We have all heard of the phrases “Illegal Bowling Action”& “Chucking” in cricket. This is one of the most confusing parts of cricket for common people just watching cricket.

Many also attribute, not bowling with a round-arm action as chucking but this is totally a misconception.

Now, this post is dedicated to all those cricket enthusiasts out there, who want to know what actually chucking is an illegal bowling action means. And also about the 15-degree allowance in the bowling action.


As in case of throwing we bend our arms when we conserve the potential energy in the hinge joint of the arms.

While we throw the ball we straighten it and release it to convert the potential energy into kinetic energy which makes the ball move faster.

As a result the arm at first bends and then releases out to straighten.

This phenomenon is not allowed when bowling.

This exercise of bending the arm while in the bowling stride and then straightening it immediately before releasing it is known as “chucking”.

Suppose a bowler has a bend at his elbow when the bowling arm reaches his shoulder level. If he delivers the ball with the same bend then it is legal. Whereas if he straightens his arm during the release of the ball then the action is illegal.

Any bowler who is suspected bowling with an illegal action, he is to be reported to ICC by either the on-field umpires or the match referee.

Then he has to undergo the bio-mechanic test procedure under an ICC specialist.

If he doesn’t bowl all the deliveries or it is found with an illegal action he/she gets banned from bowling in competitive cricket. Then he can reapply for the test after he modifies and corrects his bowling.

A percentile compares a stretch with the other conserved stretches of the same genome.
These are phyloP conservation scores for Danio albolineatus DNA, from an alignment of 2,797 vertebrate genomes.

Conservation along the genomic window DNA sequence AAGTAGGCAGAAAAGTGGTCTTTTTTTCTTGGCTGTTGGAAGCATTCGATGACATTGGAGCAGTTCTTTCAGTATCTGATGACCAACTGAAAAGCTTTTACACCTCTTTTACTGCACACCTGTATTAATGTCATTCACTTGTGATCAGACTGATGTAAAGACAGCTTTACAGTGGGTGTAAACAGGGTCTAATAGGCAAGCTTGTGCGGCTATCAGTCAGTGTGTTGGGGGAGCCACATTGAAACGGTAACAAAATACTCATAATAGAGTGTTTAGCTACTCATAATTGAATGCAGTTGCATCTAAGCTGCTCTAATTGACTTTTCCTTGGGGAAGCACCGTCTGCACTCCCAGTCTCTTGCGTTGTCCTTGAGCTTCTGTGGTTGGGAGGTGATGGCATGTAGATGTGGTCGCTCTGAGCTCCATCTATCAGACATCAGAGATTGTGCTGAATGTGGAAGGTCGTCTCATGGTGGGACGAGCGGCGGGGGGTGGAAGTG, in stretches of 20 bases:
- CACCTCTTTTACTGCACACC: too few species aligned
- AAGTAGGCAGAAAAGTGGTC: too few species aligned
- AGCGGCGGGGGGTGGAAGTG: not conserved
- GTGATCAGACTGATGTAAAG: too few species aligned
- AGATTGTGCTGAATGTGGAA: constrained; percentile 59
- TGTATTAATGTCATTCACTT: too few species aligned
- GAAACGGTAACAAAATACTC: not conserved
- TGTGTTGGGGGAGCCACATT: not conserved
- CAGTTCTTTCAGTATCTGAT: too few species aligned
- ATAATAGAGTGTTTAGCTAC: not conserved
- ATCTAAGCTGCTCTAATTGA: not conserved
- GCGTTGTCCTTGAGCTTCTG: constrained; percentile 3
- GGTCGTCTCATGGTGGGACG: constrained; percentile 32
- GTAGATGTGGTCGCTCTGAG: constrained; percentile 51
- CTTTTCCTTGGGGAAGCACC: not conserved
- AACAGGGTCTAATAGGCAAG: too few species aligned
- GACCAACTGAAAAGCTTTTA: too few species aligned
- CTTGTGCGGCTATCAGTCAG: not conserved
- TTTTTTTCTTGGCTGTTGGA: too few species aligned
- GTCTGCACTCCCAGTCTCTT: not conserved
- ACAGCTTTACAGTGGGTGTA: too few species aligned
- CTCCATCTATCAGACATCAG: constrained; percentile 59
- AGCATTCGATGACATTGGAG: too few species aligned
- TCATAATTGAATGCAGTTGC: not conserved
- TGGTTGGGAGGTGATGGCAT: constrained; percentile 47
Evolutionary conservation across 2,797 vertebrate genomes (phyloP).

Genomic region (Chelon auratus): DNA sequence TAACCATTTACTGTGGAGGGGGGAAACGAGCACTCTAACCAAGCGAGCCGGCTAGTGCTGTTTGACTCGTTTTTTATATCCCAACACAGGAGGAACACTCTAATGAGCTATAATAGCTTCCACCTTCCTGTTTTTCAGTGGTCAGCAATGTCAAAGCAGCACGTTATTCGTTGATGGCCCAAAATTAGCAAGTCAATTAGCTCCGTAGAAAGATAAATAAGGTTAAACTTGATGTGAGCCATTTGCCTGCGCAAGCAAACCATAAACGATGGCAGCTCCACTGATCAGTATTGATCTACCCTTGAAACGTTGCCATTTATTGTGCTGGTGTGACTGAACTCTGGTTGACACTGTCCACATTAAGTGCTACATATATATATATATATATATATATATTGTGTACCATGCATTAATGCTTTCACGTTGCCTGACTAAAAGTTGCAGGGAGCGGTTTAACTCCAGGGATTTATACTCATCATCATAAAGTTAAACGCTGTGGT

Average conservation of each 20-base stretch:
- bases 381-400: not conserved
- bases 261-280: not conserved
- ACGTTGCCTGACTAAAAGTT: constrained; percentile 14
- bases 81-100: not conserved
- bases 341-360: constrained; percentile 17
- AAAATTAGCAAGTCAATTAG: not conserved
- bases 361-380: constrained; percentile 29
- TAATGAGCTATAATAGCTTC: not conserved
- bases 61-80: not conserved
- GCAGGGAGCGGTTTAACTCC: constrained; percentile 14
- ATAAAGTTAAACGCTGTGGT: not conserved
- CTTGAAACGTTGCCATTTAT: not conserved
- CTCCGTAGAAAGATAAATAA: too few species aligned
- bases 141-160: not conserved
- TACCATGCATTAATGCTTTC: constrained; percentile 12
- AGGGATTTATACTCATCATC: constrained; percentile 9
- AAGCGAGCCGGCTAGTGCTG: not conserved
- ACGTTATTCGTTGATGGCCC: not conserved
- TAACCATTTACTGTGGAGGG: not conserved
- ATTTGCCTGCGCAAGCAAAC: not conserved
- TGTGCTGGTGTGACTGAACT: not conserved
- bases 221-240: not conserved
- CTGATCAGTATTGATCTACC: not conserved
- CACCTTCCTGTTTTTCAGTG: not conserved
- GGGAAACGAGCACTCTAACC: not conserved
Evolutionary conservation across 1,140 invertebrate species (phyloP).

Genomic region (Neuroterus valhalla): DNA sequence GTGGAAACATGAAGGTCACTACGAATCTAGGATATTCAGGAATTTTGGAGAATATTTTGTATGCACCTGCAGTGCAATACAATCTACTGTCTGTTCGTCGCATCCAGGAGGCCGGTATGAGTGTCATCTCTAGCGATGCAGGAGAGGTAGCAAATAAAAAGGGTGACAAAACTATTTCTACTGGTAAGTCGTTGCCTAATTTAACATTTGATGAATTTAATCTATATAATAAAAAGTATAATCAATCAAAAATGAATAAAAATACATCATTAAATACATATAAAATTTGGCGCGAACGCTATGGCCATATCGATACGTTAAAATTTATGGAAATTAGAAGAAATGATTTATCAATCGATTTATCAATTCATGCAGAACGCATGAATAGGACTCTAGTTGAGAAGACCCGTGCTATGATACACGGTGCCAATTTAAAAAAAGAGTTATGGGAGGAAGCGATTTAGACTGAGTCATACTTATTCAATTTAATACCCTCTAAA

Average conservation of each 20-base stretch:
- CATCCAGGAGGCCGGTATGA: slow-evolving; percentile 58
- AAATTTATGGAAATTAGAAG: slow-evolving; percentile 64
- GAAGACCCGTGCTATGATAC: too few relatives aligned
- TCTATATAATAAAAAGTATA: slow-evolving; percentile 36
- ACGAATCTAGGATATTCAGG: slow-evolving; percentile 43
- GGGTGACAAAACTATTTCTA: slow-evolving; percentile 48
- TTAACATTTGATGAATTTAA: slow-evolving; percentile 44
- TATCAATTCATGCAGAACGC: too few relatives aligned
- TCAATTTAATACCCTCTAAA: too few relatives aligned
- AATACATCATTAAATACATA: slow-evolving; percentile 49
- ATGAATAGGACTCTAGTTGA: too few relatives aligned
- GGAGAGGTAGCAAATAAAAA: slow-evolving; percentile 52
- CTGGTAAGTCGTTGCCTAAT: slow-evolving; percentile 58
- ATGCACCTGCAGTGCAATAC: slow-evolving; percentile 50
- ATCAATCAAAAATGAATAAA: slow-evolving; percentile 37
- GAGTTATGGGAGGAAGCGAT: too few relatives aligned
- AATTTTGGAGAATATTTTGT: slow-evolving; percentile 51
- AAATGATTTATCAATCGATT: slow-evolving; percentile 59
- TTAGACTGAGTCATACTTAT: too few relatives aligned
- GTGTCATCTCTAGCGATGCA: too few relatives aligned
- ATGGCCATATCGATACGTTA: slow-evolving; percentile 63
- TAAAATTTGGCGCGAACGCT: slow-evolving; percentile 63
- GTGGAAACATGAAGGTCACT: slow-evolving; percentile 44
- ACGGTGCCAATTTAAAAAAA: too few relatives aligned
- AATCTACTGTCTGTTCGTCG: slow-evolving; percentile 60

But with a lot, biomechanic tests and 3-dimensional analysis of a number of bowlers in the period of 1990-2003. The ICC found that all the bowlers have some amount of arm extension while releasing the ball. Most of the bowler had an extension of 10-15 degrees.

Thus ICC allowed 15 degrees of arm extension in bowling. For example, if a bowler has a bend of say 40 degrees. When the bowling arm reaches the shoulder level and when he bowls, the arm extends to 25 degrees, even when the action is legal.

If the extension exceeds the 15 degrees then it is illegal.

There also have been many exceptions to this rule. For example, R P Singh of India and Shoaib Akhtar of Pakistan had an abnormal condition of hyperextension.

It means that their arm gets extended in the backward direction as well.

As a result of which it seemed as if they had an illegal bowling action and many times reported.

Then ICC found out about this and the rule stands for an extension to forward side only.

Another example is the legendary off spinner from Sri Lanka; Mutthaih Muralidharan.

He had some orthopedic problems in his arm, as a result, it seemed to be chucking. And was repeatedly called no-ball when he bowled. But after thorough analysis and many tests, he was allowed to ball.

Thus this topic or term is very much technical in nature and needs to be well understood by many more such posts and videos.

Many common people have misunderstood the term and they need to get clarified to understand cricket to the best. We are trying our best to make it possible.

So by this, we tried to explain what exactly chucking or illegal bowling action means. Any more doubts or queries do let us know in the comments section below.


About the author

A cricket fanatic; Tanmaya Nanda is a BSc Botany (hons) student. Right from his childhood he had a great interest in writing and being a cricket fan. He has now started to write articles about cricket. He is also the co-founder of CRICK ACADEMY and one of the contributors for the blog.

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